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Old April 12th, 2003, 09:59 PM
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Why are pets on planes if others are allergic?

It seems as if more and more passengers are bringing pets with them on airplanes. Why is this allowed? What about other passengers who may be allergic to cats and dogs? What is the airline policy on carry-on animals?


Every airline has its own policy regarding animals in the passenger cabin.

Many pet owners want to take their pets along when they travel instead of leaving them behind. Because the airplane cabin is safer than the cargo area, pet owners bring them into the cabin. Typically, it is a small cat or dog and it is confined to a carrier that fits under the seat in front of the owner. Animals transported that way are considered a carry-on by many airlines. Dogs (not cats) usually need a certificate of health.

But some passengers on the plane may be allergic to animals. Ten percent of the population is allergic to cats, dogs or both, according to the American Academy of Allergy, Asthma & Immunology. Twice as many are allergic to cats as to dogs. For reasons unknown, that number is increasing, according to experts.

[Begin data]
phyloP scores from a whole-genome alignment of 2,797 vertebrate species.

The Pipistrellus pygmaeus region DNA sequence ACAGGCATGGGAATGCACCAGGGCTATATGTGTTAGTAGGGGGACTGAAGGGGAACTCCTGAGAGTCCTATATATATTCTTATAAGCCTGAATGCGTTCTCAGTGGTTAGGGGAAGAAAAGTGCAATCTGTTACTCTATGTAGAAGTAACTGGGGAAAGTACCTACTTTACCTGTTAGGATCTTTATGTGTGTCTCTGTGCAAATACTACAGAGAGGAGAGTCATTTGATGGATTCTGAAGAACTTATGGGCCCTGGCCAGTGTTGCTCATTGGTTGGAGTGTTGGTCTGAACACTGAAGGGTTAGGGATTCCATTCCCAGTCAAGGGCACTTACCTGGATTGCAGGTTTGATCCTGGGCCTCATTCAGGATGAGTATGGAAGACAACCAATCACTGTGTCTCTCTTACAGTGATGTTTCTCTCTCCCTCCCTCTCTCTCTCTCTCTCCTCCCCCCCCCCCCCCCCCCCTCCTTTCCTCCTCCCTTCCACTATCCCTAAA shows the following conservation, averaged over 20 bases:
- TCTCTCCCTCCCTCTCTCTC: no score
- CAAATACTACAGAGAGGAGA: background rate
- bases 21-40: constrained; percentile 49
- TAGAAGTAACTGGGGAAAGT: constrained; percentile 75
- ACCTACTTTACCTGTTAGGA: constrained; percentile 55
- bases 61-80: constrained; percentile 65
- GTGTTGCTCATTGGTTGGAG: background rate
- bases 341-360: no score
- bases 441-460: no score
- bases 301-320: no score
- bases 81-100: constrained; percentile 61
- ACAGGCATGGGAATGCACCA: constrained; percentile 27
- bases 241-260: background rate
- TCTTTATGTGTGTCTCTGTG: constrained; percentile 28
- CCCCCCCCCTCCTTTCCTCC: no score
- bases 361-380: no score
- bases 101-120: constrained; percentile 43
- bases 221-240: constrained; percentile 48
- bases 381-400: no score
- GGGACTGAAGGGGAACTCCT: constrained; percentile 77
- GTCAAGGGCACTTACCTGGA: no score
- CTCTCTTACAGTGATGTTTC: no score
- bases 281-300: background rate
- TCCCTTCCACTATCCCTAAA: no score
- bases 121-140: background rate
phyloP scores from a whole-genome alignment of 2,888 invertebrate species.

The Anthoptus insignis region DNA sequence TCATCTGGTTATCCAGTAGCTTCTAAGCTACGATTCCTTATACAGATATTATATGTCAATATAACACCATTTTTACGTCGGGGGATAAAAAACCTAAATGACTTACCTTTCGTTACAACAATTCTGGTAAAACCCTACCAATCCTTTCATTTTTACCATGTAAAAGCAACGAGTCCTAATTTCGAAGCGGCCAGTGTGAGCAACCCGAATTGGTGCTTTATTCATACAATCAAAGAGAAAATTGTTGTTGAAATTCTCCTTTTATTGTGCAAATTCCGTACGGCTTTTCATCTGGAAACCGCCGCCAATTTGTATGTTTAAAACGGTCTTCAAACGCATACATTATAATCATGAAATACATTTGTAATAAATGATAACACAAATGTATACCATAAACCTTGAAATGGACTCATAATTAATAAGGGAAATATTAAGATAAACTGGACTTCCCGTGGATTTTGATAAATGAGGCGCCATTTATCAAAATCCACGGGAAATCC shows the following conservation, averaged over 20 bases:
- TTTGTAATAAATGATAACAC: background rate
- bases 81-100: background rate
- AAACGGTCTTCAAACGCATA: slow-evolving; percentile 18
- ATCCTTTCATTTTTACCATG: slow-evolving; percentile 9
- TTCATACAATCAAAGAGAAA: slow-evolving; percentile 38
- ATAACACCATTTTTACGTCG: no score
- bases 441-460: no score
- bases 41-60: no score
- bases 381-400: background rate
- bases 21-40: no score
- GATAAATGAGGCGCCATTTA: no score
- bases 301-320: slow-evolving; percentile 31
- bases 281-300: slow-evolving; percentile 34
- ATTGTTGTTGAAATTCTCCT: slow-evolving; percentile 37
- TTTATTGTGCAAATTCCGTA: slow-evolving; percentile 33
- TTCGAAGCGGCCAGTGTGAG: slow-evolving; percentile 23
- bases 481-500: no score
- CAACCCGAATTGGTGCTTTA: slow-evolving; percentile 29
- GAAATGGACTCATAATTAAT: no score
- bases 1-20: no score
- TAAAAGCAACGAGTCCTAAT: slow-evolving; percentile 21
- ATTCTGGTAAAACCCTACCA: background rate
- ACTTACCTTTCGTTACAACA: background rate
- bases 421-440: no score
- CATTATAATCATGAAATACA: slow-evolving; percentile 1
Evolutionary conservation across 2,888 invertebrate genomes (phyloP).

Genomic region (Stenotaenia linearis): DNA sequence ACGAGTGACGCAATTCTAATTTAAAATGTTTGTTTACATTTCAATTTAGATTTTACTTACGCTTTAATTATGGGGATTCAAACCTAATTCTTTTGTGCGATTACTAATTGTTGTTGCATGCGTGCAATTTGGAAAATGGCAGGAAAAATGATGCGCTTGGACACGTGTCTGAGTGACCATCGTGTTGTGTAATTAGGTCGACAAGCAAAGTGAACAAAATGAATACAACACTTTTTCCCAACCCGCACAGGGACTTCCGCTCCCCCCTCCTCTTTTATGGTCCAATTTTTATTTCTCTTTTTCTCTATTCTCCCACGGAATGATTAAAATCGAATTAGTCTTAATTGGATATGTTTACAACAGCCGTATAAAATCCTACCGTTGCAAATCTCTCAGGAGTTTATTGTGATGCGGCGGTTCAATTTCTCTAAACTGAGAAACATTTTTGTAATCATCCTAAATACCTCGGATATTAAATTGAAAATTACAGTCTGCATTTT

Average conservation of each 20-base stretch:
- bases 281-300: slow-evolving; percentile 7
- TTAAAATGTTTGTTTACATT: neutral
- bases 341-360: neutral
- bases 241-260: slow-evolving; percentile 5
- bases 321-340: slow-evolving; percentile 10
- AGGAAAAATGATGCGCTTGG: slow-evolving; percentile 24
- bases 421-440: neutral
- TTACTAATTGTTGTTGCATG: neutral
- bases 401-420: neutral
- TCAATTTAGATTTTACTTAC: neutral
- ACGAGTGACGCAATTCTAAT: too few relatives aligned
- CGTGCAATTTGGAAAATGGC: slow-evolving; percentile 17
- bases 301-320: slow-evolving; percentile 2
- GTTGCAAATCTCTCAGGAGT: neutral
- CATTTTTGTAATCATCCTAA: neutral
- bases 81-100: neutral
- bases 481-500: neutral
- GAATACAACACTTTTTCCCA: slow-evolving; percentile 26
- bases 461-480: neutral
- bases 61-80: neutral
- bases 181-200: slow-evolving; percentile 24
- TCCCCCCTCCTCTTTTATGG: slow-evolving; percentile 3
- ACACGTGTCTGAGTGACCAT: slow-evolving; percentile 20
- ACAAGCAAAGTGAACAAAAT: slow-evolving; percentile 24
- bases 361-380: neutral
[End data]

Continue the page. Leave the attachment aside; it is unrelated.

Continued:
Allergic reactions vary in severity. For some it's merely a matter of sniffles, itchy eyes or a rash. But for others, exposure, especially in a small, enclosed place such as an airplane cabin, can trigger a life-threatening asthma attack. Obviously, these people don't want animals in the cabin.

In an effort to please both customers, many airlines compromise by allowing pets in the cabin but restricting their number to four or fewer per flight.

In addition, airlines usually allow allergic passengers to change seats. But that may not be an effective measure, allergy experts say. Proximity is not the only factor. Most people react to the dander -- skin and saliva particles shed by animals. Cat dander, in particular, is very small and becomes airborne easily. The plane's circulation system can circulate the dander throughout the plane. Some aircraft, however, are equipped with highly effective filters (HEPA) that capture most dander.

If you are allergic to cats, dogs (or birds, reptiles, rats, hamsters because some airlines allow them in the cabin, too), there are steps you can take to protect yourself:


Ask the reservation agent if any carry-on pets will be on your flight. (Pet owners must inform the airlines.)

Ask your doctor what you can do to protect yourself. Be sure you bring medications, such as inhalers, with you on the plane. Don't leave them in your checked luggage. In some cases, you may need to take oral medication before boarding.
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